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Adelaide researchers build on Nobel legacy of X-ray crystallography

Research & Development

RESEARCHERS from the University of Adelaide have developed a new material for examining structures using X-rays without first having to crystallise the substance – continuing more than 100 years of crystallography innovation.

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It comes almost a century after the father-son team of Sir William Henry Bragg and Sir William Lawrence Bragg won the Nobel Prize for Physics for their work in X-ray Crystallography.

Published today in the journal Nature Chemistry, Associate Professors Christian Doonan and Christopher Sumby of the School of Chemistry and Physics outline their use of a new nanomaterial to study structure.

“Today, crystallography is an area of science that’s still providing new insights into the structures of materials – our new research is a prime example of that.  It allows us to study chemical reactions that have just happened, or potentially even while they are still happening, which we can’t do using normal crystallography,” said Sumby.

The nanomaterial they've developed, called a metal-organic framework, binds the metal complex and its chemical reactants in place.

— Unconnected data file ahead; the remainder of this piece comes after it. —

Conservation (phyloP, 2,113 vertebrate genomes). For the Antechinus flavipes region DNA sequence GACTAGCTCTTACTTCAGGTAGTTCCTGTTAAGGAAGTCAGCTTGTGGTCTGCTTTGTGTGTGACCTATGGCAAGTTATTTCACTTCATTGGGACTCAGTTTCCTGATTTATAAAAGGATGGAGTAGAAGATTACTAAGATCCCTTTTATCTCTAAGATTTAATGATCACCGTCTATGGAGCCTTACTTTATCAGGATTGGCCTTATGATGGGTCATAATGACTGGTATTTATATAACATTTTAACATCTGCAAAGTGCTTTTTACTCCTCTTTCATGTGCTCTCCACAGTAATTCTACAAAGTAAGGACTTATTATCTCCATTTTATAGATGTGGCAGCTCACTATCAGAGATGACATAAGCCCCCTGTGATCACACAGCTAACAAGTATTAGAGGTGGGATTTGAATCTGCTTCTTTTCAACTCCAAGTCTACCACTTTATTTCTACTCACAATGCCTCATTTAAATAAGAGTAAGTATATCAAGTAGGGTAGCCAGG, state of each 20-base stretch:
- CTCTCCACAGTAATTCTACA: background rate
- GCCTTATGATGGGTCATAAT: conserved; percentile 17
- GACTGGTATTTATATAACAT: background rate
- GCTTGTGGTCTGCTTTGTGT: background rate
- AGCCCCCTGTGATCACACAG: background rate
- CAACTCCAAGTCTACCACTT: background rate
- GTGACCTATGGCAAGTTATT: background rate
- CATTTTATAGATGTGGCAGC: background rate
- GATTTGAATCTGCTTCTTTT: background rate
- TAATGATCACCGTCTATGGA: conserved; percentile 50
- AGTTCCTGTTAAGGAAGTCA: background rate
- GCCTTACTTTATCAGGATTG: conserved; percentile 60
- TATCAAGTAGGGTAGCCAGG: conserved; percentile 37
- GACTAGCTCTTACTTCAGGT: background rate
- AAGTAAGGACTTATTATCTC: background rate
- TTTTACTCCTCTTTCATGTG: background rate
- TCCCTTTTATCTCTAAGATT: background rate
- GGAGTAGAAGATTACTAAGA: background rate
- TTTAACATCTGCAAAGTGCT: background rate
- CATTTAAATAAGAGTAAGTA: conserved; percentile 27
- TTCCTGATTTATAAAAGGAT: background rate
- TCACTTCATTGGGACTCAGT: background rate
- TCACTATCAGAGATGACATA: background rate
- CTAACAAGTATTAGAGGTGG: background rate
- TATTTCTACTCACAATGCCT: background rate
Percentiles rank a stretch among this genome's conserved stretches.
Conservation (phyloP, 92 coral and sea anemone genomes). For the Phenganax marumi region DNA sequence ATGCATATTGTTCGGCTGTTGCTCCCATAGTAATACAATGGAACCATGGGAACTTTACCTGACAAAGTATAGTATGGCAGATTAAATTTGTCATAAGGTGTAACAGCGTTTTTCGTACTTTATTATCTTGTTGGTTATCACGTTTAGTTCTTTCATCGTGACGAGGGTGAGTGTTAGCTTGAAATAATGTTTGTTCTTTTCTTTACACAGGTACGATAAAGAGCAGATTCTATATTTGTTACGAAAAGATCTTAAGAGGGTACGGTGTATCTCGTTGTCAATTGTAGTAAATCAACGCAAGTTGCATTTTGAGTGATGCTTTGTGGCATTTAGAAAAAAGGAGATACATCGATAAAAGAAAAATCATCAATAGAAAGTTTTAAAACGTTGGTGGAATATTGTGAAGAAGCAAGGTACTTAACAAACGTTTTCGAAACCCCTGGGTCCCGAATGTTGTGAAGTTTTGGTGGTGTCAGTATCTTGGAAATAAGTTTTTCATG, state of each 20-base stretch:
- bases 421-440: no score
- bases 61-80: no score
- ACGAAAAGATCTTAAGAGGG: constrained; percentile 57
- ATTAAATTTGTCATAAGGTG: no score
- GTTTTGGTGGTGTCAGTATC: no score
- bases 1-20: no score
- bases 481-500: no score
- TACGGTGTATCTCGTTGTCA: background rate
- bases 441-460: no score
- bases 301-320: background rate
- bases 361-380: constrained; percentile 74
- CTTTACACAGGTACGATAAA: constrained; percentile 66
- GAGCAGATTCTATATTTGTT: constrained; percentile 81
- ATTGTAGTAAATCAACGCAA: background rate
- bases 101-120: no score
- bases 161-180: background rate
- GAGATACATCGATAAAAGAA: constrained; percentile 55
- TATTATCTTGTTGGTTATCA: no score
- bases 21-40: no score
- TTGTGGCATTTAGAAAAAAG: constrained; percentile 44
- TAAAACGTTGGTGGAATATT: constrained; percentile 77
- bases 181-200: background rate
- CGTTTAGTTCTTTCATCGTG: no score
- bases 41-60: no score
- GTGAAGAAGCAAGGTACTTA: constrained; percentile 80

“We can then examine the structures of the reaction products using X-rays without having to isolate the product or grow crystals,” said Doonan.

“We are effectively taking snap-shots of the chemistry, enabling us to study the reaction products in their native state. In this way we can provide structural evidence for the chemical transformations that are taking place.”

This is a Creative Commons story from The Lead South Australia, a news service providing stories about innovation in South Australia. Please feel free to use the story in any form of media. The story sources are linked in with the copy and all contacts are willing to talk further about the story.

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